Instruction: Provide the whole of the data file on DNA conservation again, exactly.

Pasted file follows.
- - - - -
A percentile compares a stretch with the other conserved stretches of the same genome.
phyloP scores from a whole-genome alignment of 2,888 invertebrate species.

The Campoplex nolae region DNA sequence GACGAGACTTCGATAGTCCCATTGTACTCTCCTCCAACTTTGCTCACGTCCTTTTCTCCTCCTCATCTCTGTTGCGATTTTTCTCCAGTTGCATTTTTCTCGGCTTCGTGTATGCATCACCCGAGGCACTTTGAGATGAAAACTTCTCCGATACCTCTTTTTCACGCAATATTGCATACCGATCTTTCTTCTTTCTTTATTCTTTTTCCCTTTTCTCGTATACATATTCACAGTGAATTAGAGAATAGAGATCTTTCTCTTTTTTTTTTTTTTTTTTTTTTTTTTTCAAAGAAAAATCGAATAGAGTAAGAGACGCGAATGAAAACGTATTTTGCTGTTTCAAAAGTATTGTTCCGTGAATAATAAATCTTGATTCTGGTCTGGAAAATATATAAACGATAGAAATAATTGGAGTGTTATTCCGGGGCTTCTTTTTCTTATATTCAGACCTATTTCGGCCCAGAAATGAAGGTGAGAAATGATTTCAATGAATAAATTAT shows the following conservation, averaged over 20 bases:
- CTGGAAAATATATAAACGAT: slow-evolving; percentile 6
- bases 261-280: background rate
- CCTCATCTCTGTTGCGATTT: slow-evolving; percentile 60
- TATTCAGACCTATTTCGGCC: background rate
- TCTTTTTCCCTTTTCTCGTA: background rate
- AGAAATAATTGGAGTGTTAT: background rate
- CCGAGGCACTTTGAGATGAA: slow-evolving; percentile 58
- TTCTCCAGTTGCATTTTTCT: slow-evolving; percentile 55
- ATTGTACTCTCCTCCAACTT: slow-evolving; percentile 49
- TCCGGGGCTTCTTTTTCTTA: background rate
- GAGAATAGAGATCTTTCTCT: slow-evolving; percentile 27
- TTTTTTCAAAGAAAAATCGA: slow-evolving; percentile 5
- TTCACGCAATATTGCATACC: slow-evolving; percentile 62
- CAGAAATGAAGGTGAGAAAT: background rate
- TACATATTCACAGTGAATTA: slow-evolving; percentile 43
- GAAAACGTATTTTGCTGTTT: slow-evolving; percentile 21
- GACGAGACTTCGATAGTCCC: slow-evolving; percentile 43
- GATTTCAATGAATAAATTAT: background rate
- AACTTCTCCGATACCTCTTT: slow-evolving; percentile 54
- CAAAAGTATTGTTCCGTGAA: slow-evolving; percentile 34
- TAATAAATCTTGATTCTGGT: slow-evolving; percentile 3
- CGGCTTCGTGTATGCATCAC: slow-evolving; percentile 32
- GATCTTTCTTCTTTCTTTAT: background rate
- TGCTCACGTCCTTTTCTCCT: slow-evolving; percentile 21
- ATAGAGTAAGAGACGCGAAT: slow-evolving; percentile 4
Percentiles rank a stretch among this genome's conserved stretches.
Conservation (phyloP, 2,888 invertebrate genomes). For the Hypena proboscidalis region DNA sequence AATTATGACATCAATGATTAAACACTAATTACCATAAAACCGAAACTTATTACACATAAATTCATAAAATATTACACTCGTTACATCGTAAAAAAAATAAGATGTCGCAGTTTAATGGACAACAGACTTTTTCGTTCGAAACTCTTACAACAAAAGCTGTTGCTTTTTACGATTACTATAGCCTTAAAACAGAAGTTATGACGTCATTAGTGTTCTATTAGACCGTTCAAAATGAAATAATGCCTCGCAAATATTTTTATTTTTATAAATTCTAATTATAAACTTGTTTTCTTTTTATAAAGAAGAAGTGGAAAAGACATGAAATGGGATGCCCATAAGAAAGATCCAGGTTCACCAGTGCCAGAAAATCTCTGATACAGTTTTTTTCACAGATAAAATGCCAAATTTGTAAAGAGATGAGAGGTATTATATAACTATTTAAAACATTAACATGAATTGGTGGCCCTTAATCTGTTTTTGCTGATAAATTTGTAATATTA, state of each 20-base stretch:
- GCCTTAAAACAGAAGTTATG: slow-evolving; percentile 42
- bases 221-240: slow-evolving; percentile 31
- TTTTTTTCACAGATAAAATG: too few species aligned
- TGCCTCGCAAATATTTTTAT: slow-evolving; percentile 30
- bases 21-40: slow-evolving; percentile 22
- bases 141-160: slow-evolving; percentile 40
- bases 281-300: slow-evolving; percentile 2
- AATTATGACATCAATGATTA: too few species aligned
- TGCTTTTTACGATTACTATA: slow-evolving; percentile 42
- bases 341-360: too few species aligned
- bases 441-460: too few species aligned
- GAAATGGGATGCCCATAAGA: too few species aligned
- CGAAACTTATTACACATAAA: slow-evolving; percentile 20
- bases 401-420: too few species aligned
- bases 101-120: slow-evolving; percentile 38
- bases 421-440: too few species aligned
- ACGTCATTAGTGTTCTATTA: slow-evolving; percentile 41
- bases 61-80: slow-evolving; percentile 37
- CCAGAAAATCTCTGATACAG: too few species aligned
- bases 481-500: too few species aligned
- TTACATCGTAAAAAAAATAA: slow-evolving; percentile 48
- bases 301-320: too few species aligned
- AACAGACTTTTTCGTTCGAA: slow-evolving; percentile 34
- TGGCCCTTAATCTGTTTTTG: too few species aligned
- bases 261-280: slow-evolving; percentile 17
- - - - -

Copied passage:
A percentile compares a stretch with the other conserved stretches of the same genome.
phyloP scores from a whole-genome alignment of 2,888 invertebrate species.

The Campoplex nolae region DNA sequence GACGAGACTTCGATAGTCCCATTGTACTCTCCTCCAACTTTGCTCACGTCCTTTTCTCCTCCTCATCTCTGTTGCGATTTTTCTCCAGTTGCATTTTTCTCGGCTTCGTGTATGCATCACCCGAGGCACTTTGAGATGAAAACTTCTCCGATACCTCTTTTTCACGCAATATTGCATACCGATCTTTCTTCTTTCTTTATTCTTTTTCCCTTTTCTCGTATACATATTCACAGTGAATTAGAGAATAGAGATCTTTCTCTTTTTTTTTTTTTTTTTTTTTTTTTTTCAAAGAAAAATCGAATAGAGTAAGAGACGCGAATGAAAACGTATTTTGCTGTTTCAAAAGTATTGTTCCGTGAATAATAAATCTTGATTCTGGTCTGGAAAATATATAAACGATAGAAATAATTGGAGTGTTATTCCGGGGCTTCTTTTTCTTATATTCAGACCTATTTCGGCCCAGAAATGAAGGTGAGAAATGATTTCAATGAATAAATTAT shows the following conservation, averaged over 20 bases:
- CTGGAAAATATATAAACGAT: slow-evolving; percentile 6
- bases 261-280: background rate
- CCTCATCTCTGTTGCGATTT: slow-evolving; percentile 60
- TATTCAGACCTATTTCGGCC: background rate
- TCTTTTTCCCTTTTCTCGTA: background rate
- AGAAATAATTGGAGTGTTAT: background rate
- CCGAGGCACTTTGAGATGAA: slow-evolving; percentile 58
- TTCTCCAGTTGCATTTTTCT: slow-evolving; percentile 55
- ATTGTACTCTCCTCCAACTT: slow-evolving; percentile 49
- TCCGGGGCTTCTTTTTCTTA: background rate
- GAGAATAGAGATCTTTCTCT: slow-evolving; percentile 27
- TTTTTTCAAAGAAAAATCGA: slow-evolving; percentile 5
- TTCACGCAATATTGCATACC: slow-evolving; percentile 62
- CAGAAATGAAGGTGAGAAAT: background rate
- TACATATTCACAGTGAATTA: slow-evolving; percentile 43
- GAAAACGTATTTTGCTGTTT: slow-evolving; percentile 21
- GACGAGACTTCGATAGTCCC: slow-evolving; percentile 43
- GATTTCAATGAATAAATTAT: background rate
- AACTTCTCCGATACCTCTTT: slow-evolving; percentile 54
- CAAAAGTATTGTTCCGTGAA: slow-evolving; percentile 34
- TAATAAATCTTGATTCTGGT: slow-evolving; percentile 3
- CGGCTTCGTGTATGCATCAC: slow-evolving; percentile 32
- GATCTTTCTTCTTTCTTTAT: background rate
- TGCTCACGTCCTTTTCTCCT: slow-evolving; percentile 21
- ATAGAGTAAGAGACGCGAAT: slow-evolving; percentile 4
Percentiles rank a stretch among this genome's conserved stretches.
Conservation (phyloP, 2,888 invertebrate genomes). For the Hypena proboscidalis region DNA sequence AATTATGACATCAATGATTAAACACTAATTACCATAAAACCGAAACTTATTACACATAAATTCATAAAATATTACACTCGTTACATCGTAAAAAAAATAAGATGTCGCAGTTTAATGGACAACAGACTTTTTCGTTCGAAACTCTTACAACAAAAGCTGTTGCTTTTTACGATTACTATAGCCTTAAAACAGAAGTTATGACGTCATTAGTGTTCTATTAGACCGTTCAAAATGAAATAATGCCTCGCAAATATTTTTATTTTTATAAATTCTAATTATAAACTTGTTTTCTTTTTATAAAGAAGAAGTGGAAAAGACATGAAATGGGATGCCCATAAGAAAGATCCAGGTTCACCAGTGCCAGAAAATCTCTGATACAGTTTTTTTCACAGATAAAATGCCAAATTTGTAAAGAGATGAGAGGTATTATATAACTATTTAAAACATTAACATGAATTGGTGGCCCTTAATCTGTTTTTGCTGATAAATTTGTAATATTA, state of each 20-base stretch:
- GCCTTAAAACAGAAGTTATG: slow-evolving; percentile 42
- bases 221-240: slow-evolving; percentile 31
- TTTTTTTCACAGATAAAATG: too few species aligned
- TGCCTCGCAAATATTTTTAT: slow-evolving; percentile 30
- bases 21-40: slow-evolving; percentile 22
- bases 141-160: slow-evolving; percentile 40
- bases 281-300: slow-evolving; percentile 2
- AATTATGACATCAATGATTA: too few species aligned
- TGCTTTTTACGATTACTATA: slow-evolving; percentile 42
- bases 341-360: too few species aligned
- bases 441-460: too few species aligned
- GAAATGGGATGCCCATAAGA: too few species aligned
- CGAAACTTATTACACATAAA: slow-evolving; percentile 20
- bases 401-420: too few species aligned
- bases 101-120: slow-evolving; percentile 38
- bases 421-440: too few species aligned
- ACGTCATTAGTGTTCTATTA: slow-evolving; percentile 41
- bases 61-80: slow-evolving; percentile 37
- CCAGAAAATCTCTGATACAG: too few species aligned
- bases 481-500: too few species aligned
- TTACATCGTAAAAAAAATAA: slow-evolving; percentile 48
- bases 301-320: too few species aligned
- AACAGACTTTTTCGTTCGAA: slow-evolving; percentile 34
- TGGCCCTTAATCTGTTTTTG: too few species aligned
- bases 261-280: slow-evolving; percentile 17